Composition-Beyond the Rule of Thirds

Lesson 8 of 13

Lesser Known Compositions

 

Composition-Beyond the Rule of Thirds

Lesson 8 of 13

Lesser Known Compositions

 

Lesson Info

Lesser Known Compositions

These are some of the lesser knowns, but still awesome compositions. They are used more traditionally by painters. But they are just as applicable for photographers. These are very simple, very, very simple. But we have the triangle, we have the S or the Z curve, and we have the L-Shape composition. Again, triangles, L-Shape and the S or the Z curve. First, we'll talk about the triangle. This potentially could be overall, it could direct the entire scene. Hey, we got a big triangle. Great. It can also be within a scene. It doesn't have to be corner to corner. It can be a small element within the scene. It can be a secondary compositional element. So, maybe you've got a rule of thirds happening but you have other elements over here creating a triangle in some capacity; to create a relationship between the objects. Really strong compositions and really successful compositions often utilize multiple compositional devices and techniques in itself. So it may not necessarily follow one guide...

, it may follow multiples and that's okay. This is Liberty Leading the People by Eugène Delacroix. And I love this painting. This is, again, talking about those idea of layers. If you squint a little bit, see if you can see and recognize where that triangle is. And now let's see if you're right. The triangle is actually the most stable shape. And this triangle composition actually takes on a whole new meaning when you consider the base of liberty is on those people that have died for it. And actually adds a cool interesting extra amount of depth to that composition. We have the L shape. You see this a lot in landscape photography, which is basically having vertical object on one corner and some kind of a foreground and then you have a background object as well. That one's pretty simple and straightforward. We have the S or the Z curve which are primarily the same thing, just one is a little bit more flowier and one is a little bit more jagged. And they both create different compositional feelings. But, just about how you move the eye through the frame.

Class Description

You know the basics of composition – now take it to the next level. Good composition is more than following a strict set of rules and guidelines. In fact, those very things can stifle your creativity and make your work fade into the pack of other photographers. In this class, Chris Knight shows you that there is more to composition than a few lines – it’s about creating balance in an image. He’ll introduce the Gestalt Principle and encourage you to look beyond the rule of thirds and utilize contrast, leading lines and more for interesting and dynamic images.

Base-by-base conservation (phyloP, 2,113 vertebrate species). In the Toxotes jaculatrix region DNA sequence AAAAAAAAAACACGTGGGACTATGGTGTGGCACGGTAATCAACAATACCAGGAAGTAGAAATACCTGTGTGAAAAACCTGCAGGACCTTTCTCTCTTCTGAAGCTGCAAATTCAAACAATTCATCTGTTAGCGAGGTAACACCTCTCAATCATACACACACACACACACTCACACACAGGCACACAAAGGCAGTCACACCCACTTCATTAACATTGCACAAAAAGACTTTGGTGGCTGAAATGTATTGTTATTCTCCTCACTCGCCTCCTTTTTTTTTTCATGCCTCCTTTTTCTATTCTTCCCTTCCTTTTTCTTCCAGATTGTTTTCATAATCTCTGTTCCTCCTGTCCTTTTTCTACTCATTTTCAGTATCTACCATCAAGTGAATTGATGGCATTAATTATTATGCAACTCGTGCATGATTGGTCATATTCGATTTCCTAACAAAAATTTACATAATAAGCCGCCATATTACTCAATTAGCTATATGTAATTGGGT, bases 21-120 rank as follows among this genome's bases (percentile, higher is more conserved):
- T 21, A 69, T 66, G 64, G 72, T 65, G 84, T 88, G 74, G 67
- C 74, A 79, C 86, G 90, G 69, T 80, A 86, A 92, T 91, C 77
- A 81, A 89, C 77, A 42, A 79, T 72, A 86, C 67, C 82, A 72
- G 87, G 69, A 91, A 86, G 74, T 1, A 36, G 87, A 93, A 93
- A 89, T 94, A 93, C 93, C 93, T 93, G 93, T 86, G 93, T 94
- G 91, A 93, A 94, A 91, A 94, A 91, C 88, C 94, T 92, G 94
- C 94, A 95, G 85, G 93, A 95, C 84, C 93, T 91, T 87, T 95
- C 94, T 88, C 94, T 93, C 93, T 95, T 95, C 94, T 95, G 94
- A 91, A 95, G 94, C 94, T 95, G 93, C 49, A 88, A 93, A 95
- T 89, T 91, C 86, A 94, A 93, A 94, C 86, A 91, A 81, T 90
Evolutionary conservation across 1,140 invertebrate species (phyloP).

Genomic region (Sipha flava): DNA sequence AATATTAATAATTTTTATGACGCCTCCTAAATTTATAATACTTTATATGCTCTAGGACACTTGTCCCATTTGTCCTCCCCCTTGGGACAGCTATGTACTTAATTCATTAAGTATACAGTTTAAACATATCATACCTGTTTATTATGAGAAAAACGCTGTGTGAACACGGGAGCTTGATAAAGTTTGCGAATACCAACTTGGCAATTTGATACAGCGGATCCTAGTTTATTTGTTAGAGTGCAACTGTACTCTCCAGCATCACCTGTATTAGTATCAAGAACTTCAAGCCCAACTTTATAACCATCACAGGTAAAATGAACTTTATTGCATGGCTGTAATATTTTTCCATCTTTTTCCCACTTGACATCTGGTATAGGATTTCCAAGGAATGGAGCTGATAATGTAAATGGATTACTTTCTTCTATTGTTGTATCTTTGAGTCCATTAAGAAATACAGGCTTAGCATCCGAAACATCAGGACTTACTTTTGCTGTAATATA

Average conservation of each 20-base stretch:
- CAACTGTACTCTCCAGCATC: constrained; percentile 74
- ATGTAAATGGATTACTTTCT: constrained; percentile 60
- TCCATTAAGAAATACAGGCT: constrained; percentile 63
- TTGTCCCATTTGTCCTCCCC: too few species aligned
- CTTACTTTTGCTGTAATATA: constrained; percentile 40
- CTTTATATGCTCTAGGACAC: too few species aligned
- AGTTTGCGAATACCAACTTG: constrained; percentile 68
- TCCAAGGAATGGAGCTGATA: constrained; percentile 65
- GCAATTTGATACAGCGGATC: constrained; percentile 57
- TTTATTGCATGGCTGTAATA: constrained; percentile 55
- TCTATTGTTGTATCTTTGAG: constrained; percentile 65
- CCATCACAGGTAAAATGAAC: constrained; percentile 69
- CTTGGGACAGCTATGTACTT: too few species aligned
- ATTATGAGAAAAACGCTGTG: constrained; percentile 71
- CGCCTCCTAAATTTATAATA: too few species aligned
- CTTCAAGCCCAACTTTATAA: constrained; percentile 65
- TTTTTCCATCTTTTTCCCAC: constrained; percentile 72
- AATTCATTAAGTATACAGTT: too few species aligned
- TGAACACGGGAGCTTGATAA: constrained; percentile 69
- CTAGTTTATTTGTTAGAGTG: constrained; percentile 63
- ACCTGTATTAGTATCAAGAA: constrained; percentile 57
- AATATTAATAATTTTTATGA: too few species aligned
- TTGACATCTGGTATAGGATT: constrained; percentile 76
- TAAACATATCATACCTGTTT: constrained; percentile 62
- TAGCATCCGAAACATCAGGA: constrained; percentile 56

Reviews

MikeD
 

I have to say, perhaps if you are an academic or a college trained photographer/artist/painter etc., this may be old hat to you. However, if you are like me and have never been exposed to definitions and descriptions of composition, this was a shock-and-awe inspiring reveal of these artistic concepts. I can guarantee I will watch these over and over again while I try to absorb even a little of this material, but Creative Live could make an all day class of this guy explaining this material. material he quite obviously loves and uses and his passion for the subject matter is very obvious. This class is making me consider a trip back to the campus to get more information on this subject. Quick, contract Chris Knight to develop a whole class before I end up in college!!! Highly recommend this class.

Matthew De Moraes
 

Really useful tips and tricks to improve your understanding of composition and why you like the images you like - which you can then use to further your own ability to take great images in camera.

Margaret Lovell
 

Chris provided many useful tips on improving composition. I thought that I had a good handle on it, but there are things I learned to make my photography even better. I would have paid for the course if it had just been about visual theories because I love learning about theory.